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How do Volatile Organic Compounds (VOC) affect the Air quality around us?

An Image of a factory chimneys releasing thick smoke into the air in the evening sunset.

Introduction to VOC

Volatile Organic Compounds (VOCs) are organic chemicals having very high vapour pressure at room temperature. This means that these chemicals have a low boiling point resulting in the constituents of the chemical evaporating quickly at room temperature. This leads to a high possibility of the sample molecules in the surrounding air if exposed to the environment. Volatile organic compounds (VOCs) represent a broad class of chemicals, many of which can be found in indoor air, including residential indoor air. VOCs are derived from various sources like cleaning products, cooking practices, fragrances and fresheners, hobbies and at-home work behaviour.
VOCs are typically used at home and work, so exposure to airborne VOCs is inevitable. Drinking water is also an everyday source of exposure due to industrial discharge and disinfection processes. Organic compounds are chemicals that contain carbon and are found in all living things. They generally contain hydrogen, oxygen, fluorine, chlorine, bromine, sulphur, or nitrogen, primarily released from burning fuel such as gasoline, wood, coal, or natural gas. VOCs are also emitted from oil and gas fields and diesel exhaust. Additional release sources are paints, glues, and other products used and stored at home and work.
When mixed with nitrogen oxides, VOCs respond to form ground-level ozone, or smog, which contributes to climate change. Gasoline, benzene, formaldehyde, and tetrachloroethylene (used in dry cleaning) are also rich sources of VOCs. Irritation to skin and eye, sensitization, central nervous system effects, increased risk of cancer, and liver and kidney effects have been reported in experimental animals and humans. Regulatory agencies use the results of these studies and set safe limits for each VOC that is considered safe for human exposure.

Classification of VOC

Many VOCs are relatively harmless, and humans coexisted with them for over centuries. Decomposition of vegetation and trees like eucalyptus are sources of naturally emitted VOC. But other anthropogenic sources are harmful and could cause serious health issues. VOCs are present in a wide variety of chemicals used these days. VOC is present in perfumes' odour and air fresheners' scents, cleaning supplies, and disinfectants. It is also found in the smells emanating from various chemical formulations like paints, varnishes, thinners, solvents, building materials and also from pesticides, fuels, and automotive products, to name a few.

Effect of VOC on human health

All VOCs are not dangerous to health, but the ones that cause damage or have the potential to cause health effects are mostly volatile compounds generated from anthropogenic sources. Generally, health effects due to VOC exposure can be based on the period and quantum of exposure. For example, situations in which a person is exposed long-term cause chronic health effects. At the same time, short-term exposure may lead to unpleasant situations with no noticeable health effects.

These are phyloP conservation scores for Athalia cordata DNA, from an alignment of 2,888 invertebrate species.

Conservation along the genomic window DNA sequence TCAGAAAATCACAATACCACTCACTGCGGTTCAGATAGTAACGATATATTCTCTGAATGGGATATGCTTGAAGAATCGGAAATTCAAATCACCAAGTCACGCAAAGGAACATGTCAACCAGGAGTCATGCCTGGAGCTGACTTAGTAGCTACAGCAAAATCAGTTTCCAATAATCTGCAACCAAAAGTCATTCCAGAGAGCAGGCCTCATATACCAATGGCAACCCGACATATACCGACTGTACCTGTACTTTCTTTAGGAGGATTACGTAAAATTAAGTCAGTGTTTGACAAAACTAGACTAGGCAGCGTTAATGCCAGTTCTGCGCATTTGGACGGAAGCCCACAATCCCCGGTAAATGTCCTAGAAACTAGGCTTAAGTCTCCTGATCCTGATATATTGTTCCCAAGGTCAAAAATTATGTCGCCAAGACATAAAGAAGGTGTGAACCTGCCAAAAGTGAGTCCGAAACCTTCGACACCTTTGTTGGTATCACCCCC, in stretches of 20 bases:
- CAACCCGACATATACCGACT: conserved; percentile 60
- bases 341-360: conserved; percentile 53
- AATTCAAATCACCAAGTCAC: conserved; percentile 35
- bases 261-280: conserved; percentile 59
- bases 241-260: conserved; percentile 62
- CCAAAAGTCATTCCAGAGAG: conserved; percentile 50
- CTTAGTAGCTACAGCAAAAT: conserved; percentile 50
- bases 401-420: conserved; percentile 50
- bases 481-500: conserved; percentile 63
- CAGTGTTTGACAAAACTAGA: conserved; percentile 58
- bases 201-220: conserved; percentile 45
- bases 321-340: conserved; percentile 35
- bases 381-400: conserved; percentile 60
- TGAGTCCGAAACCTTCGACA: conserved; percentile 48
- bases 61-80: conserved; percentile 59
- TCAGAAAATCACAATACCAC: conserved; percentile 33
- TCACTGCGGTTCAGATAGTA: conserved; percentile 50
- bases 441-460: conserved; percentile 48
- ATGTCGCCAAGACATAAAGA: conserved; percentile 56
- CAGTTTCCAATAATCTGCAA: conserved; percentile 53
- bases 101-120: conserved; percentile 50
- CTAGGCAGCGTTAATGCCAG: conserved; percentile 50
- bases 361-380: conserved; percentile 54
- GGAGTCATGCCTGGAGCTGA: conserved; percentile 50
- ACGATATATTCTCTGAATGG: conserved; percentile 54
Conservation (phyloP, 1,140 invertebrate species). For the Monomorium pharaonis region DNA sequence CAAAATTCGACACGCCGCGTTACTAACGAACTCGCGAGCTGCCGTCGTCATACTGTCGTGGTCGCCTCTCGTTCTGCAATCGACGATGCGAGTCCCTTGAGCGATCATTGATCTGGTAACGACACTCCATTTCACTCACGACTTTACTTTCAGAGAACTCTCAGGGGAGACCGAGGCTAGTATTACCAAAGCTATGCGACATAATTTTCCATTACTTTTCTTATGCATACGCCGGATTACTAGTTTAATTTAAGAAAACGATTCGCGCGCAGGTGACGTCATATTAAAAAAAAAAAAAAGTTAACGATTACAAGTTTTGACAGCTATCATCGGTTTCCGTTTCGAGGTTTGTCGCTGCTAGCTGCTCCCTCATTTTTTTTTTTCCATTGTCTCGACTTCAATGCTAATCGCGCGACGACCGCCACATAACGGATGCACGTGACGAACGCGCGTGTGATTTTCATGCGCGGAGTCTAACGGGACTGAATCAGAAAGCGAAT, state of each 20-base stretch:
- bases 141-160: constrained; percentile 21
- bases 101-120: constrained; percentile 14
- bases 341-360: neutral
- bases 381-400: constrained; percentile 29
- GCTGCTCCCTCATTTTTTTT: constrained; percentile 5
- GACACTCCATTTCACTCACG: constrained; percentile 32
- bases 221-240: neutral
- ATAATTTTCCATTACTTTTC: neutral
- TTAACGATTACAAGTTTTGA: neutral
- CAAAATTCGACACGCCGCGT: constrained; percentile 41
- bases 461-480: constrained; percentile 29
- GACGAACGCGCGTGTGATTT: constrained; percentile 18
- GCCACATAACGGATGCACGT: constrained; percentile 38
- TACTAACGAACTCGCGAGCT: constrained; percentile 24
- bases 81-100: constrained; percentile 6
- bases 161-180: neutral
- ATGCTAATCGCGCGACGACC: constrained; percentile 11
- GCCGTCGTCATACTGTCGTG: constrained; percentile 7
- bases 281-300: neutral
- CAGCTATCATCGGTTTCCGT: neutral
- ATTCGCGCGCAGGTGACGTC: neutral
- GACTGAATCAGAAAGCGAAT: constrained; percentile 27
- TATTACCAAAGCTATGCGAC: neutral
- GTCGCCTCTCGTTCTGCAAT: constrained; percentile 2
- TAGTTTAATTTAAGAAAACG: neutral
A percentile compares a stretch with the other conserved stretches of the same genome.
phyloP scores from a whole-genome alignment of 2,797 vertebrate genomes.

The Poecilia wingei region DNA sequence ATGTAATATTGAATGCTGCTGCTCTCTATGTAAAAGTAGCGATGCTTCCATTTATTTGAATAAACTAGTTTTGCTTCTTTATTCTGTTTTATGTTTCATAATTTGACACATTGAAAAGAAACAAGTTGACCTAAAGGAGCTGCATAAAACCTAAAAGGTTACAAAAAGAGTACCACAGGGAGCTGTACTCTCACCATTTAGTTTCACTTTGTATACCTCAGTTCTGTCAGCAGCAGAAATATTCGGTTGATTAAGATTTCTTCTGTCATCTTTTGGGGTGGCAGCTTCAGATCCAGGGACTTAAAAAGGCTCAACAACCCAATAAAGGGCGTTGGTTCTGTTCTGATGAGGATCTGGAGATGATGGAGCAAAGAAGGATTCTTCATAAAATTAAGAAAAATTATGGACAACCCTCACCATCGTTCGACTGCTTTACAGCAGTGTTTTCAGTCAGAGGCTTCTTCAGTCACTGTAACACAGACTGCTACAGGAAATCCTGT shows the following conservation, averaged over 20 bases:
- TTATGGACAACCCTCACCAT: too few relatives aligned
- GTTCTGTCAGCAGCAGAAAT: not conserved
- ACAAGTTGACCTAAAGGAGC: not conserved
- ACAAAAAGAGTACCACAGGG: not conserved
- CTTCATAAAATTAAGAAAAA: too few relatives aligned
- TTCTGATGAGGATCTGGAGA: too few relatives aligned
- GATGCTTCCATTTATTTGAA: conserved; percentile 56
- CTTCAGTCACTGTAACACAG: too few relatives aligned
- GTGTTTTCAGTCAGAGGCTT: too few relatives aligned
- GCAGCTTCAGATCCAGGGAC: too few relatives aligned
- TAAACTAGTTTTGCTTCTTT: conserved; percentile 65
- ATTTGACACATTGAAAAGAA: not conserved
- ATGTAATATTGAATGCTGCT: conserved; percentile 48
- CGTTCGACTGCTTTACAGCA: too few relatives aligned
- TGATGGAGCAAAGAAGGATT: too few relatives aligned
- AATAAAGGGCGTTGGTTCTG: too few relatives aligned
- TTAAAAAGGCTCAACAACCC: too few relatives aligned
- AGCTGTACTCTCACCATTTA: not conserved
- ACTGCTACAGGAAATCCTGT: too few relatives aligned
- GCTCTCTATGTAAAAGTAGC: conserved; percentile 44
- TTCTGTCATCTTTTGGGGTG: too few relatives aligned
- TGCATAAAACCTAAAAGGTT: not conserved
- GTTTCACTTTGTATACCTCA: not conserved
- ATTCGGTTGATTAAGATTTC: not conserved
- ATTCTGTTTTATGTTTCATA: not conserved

Indoor concentrations of VOCs are 2-5 times higher than outdoors. VOC concentrations can be more raised indoors due to insufficient ventilation, higher temperatures and humidity than the outdoors, and outdoor weather fostering reduced natural ventilation and airflow.
We understand very well that Health is Wealth. Adverse health effects related to VOC exposure include eye and respiratory tract irritation, headache, dizziness, visual disorders, and memory impairment. Chronic exposure can also cause damage to the liver, kidney, and central nervous system. In addition, some organics can cause cancer in animals, and some are suspected or known to cause cancer in humans.
Image of young girl in mask who is suffered from air pollution.

Solutions available for air purification

Solutions available for air purification

Since gases can leak even from closed containers, it is best to dispose of old chemicals, thus helping lower concentrations of organic chemicals in your home. (Be sure that materials you decide to keep are stored not only in a well-ventilated area but are also safely and out of reach of children.) Do not simply throw these unwanted products in the trash can.

Store chemicals carefully

While storing or keeping chemicals, cleaning products and paints, it is best to store them in an unattached garage or shed. It is not simply the consumption of such products as paint, varnishes, heavy cleaning supplies etc., that are hazardous. They omit gasses in a process called 'off-gassing', which can enter a room and reduce indoor air quality.
There are multiple solutions available in the market to assure that the air we breathe is clean from VOCs and other indoor air pollutants like suspended particulate matter. Air Security Device is one such solution which can be used in indoor spaces. Air Security Devices are available for homes, offices and other indoor spaces like restaurants, meeting rooms and conference halls. Nevertheless, depending on the size of the room and concentration of pollutants, air security devices of adequate size have to be chosen for effective performance.
You can keep windows open and ventilate the indoor environment with fresh air to dilute and lower VOC concentrations.

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